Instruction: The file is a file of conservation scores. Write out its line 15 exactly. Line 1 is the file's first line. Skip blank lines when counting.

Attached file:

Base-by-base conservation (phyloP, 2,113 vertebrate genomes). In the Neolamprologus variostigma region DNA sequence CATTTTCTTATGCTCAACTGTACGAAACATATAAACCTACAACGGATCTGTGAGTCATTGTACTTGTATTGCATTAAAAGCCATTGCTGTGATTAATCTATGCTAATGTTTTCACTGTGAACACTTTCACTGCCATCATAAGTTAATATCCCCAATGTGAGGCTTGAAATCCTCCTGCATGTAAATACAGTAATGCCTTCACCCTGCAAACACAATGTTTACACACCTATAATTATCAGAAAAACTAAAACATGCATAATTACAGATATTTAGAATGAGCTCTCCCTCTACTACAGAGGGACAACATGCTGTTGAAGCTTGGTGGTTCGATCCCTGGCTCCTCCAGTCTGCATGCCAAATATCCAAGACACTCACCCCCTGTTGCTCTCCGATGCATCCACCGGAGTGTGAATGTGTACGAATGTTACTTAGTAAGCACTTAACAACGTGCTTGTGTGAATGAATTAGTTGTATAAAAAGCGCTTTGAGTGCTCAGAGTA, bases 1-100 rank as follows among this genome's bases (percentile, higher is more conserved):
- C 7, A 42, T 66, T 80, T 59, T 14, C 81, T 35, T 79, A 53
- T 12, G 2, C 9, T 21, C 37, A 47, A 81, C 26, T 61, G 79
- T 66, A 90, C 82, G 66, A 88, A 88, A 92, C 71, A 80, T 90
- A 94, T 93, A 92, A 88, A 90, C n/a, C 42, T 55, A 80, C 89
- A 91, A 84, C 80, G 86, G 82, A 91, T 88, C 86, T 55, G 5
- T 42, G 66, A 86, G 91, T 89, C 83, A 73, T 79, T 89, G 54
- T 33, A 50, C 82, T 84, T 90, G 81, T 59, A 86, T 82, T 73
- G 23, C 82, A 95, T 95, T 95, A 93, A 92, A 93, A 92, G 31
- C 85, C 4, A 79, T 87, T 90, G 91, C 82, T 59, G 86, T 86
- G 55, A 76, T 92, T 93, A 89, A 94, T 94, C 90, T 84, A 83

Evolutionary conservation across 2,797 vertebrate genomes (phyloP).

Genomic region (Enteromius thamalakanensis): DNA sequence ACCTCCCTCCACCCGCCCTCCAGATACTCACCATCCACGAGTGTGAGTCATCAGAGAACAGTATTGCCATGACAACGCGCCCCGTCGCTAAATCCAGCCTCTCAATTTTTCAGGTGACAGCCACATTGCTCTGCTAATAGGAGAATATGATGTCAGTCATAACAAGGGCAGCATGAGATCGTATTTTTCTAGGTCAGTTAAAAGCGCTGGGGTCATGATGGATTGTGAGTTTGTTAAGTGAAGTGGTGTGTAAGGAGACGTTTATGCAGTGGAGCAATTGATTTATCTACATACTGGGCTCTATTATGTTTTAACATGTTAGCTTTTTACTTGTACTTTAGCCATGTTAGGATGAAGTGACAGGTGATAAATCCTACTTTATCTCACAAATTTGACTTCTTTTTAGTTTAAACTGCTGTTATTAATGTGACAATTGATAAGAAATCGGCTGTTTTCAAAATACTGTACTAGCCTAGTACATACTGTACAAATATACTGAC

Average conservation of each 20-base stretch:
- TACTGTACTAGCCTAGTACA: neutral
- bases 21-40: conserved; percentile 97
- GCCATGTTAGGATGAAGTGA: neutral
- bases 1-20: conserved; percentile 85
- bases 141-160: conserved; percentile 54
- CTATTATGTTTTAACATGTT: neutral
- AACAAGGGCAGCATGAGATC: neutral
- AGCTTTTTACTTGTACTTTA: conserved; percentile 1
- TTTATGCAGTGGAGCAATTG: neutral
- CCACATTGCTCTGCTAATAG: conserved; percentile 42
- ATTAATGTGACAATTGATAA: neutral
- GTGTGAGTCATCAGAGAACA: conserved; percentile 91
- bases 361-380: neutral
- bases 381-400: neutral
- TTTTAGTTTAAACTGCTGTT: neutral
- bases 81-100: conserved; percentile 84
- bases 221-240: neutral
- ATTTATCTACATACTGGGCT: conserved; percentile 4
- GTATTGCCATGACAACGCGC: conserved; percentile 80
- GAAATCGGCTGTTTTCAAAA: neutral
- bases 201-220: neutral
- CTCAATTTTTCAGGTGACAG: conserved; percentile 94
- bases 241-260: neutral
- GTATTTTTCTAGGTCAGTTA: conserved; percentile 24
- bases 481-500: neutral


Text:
- TACTGTACTAGCCTAGTACA: neutral